| 2 October 2010
Did Neanderthals adapt and innovate?
A professor of anthropology at the University of Colorado, Denver (USA) thinks that the Neanderthal contribution to human culture and development has been underrated. Julien Riel-Salvatore has been studying Neanderthal sites in Italy for seven years. His article, to be published in December in the Journal of Archaeological Method and Theory, proposes that Neanderthals in southern Italy adapted to climate change by developing new hunting strategies.
40,000 years ago, three cultures occupied Italy. The Aurignacians in the north were Cro-Magnons. The central part of what is now Italy was home to the much older Mousterian culture, who were Neanderthals. And, in the south, a new culture emerged, the Uluzzians, also thought to be Neanderthal. The Uluzzians are believed to have been geographically separated from the modern humans in the north.
Uluzzian sites have yielded projectile points, bone tools, ornaments and ochre. There is also evidence of fishing and hunting small game. These innovations are not typically found at Neanderthal settlements.
Riel-Salvatore argues that the Uluzzians were forced to adapt as the georgraphy of their home became more open and dry. The large animals they hunted with spears were becoming scarce and they developed projectiles for smaller game.
The caveats are whether or not the Uluzzians were Neanderthals and whether they were, in fact, isolated from modern humans. Riel-Salvatore states, "My conclusion is that if the Uluzzian is a Neanderthal culture it suggests that contacts with modern humans are not necessary to explain the origin of this new behavior. This stands in contrast to the ideas of the past 50 years that Neanderthals had to be acculturated to humans to come up with this technology. When we show Neanderthals could innovate on their own it casts them in a new light. It 'humanizes' them if you will."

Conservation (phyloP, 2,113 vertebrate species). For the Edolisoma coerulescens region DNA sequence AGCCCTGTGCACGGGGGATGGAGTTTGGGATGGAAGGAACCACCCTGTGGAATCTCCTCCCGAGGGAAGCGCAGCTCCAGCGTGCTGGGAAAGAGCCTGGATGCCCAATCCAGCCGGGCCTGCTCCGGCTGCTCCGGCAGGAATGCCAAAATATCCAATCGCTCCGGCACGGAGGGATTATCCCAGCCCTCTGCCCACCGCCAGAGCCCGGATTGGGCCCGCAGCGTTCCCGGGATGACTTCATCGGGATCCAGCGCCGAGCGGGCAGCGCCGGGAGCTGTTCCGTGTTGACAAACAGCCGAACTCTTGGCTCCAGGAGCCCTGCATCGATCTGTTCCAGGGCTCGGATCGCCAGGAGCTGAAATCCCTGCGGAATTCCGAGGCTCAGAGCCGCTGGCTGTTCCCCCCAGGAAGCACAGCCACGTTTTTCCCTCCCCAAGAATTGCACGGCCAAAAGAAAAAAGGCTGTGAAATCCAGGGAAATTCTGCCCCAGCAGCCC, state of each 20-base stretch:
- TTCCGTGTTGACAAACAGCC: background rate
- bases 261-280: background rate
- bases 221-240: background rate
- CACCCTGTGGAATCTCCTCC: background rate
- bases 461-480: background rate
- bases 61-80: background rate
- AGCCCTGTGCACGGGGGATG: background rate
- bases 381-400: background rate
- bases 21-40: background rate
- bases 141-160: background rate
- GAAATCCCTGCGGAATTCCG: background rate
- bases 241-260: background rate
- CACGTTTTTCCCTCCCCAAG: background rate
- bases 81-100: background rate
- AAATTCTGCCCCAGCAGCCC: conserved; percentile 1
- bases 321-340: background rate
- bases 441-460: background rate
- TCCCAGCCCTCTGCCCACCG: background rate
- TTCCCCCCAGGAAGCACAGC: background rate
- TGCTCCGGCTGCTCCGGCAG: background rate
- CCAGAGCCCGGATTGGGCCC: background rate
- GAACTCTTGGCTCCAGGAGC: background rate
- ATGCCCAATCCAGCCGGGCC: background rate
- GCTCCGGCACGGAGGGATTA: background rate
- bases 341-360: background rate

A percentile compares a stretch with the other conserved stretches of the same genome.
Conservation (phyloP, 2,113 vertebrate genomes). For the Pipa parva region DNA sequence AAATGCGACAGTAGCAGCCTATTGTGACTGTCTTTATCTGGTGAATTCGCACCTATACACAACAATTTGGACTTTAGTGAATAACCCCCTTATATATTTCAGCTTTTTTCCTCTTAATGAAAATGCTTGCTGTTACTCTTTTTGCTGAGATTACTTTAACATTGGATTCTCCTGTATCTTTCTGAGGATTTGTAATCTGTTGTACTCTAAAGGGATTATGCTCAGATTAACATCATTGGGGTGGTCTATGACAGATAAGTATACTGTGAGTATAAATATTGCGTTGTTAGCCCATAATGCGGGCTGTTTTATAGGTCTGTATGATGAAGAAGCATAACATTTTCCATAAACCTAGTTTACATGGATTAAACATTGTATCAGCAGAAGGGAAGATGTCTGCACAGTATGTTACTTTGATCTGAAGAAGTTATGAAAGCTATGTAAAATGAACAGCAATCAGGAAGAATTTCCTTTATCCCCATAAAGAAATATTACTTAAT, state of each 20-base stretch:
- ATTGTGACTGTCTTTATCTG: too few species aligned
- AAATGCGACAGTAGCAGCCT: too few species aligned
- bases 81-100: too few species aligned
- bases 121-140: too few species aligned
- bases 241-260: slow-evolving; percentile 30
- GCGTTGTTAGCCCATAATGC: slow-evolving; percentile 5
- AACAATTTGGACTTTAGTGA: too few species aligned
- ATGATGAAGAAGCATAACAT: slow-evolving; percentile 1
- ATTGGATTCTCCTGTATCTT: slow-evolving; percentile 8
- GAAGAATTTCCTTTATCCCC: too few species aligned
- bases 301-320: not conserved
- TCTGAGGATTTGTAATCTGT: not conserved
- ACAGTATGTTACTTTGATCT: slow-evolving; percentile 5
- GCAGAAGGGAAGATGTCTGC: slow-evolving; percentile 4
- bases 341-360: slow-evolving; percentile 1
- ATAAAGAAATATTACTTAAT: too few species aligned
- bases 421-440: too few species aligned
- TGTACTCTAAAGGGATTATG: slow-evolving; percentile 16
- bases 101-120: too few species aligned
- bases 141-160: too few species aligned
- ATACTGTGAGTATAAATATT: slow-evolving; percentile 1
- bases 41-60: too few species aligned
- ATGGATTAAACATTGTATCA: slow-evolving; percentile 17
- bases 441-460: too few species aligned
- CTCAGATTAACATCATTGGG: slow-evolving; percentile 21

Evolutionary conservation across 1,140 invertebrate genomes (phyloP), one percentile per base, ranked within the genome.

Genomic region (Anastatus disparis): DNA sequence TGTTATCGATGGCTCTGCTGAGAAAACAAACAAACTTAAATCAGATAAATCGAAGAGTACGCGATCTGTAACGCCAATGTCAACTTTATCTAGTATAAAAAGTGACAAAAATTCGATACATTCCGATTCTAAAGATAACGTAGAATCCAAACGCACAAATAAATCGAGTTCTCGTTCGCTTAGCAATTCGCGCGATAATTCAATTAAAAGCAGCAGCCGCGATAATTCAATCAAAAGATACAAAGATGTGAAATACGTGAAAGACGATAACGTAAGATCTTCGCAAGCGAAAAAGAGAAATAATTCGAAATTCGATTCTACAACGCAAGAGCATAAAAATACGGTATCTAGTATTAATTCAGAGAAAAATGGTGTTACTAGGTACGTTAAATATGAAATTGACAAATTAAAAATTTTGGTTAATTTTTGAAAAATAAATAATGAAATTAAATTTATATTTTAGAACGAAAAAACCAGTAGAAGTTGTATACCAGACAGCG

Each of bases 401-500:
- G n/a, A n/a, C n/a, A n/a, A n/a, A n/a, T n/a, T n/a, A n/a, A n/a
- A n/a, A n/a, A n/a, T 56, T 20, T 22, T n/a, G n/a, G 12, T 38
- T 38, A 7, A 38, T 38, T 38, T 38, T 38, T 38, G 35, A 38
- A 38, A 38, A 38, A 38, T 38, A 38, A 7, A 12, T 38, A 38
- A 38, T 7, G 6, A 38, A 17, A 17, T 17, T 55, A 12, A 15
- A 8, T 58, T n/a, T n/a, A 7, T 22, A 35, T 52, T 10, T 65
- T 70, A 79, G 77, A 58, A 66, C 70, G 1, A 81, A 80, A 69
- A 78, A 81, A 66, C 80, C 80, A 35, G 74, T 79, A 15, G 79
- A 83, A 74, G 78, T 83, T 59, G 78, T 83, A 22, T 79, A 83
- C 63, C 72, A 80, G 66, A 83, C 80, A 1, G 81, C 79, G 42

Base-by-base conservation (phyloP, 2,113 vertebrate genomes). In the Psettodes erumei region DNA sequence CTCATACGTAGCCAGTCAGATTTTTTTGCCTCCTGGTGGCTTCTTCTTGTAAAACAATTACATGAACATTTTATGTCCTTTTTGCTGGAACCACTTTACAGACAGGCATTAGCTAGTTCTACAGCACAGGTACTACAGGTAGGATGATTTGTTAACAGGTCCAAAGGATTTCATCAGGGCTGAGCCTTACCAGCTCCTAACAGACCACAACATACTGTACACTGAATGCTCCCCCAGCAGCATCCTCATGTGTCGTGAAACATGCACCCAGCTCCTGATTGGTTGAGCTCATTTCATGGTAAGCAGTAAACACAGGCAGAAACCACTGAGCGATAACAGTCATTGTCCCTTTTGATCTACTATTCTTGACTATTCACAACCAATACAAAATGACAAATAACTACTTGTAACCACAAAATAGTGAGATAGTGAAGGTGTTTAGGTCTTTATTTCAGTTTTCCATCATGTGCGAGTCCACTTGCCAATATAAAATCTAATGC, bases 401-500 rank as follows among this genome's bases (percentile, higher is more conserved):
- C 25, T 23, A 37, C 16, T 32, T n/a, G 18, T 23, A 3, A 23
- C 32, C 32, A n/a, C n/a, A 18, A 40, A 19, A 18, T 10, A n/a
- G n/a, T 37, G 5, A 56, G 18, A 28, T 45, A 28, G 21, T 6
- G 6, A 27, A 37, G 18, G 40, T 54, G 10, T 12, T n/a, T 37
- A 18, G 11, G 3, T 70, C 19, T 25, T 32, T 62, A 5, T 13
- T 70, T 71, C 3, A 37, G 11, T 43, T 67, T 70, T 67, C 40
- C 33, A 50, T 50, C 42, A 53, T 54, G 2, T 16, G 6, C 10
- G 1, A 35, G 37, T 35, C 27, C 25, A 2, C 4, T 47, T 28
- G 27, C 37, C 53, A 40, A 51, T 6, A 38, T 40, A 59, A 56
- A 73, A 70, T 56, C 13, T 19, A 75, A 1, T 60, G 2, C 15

Riel-Salvatore also makes the case that Neanderthals did not die out because they could not compete with modern humans. He believes they were absorbed due to a higher birthrate among the Cro-Magnons. "The fact that Neanderthals could adapt to new conditions and innovate shows they are culturally similar to us," he said. "Biologically they are also similar. I believe they were a subspecies of human but not a different species. It is likely that Neanderthals were absorbed by modern humans," he said. "My research suggests that they were a different kind of human, but humans nonetheless. We are more brothers than distant cousins."
Edited from EurekAlert! (21 September 2010), Science Daily (22 September 2010)
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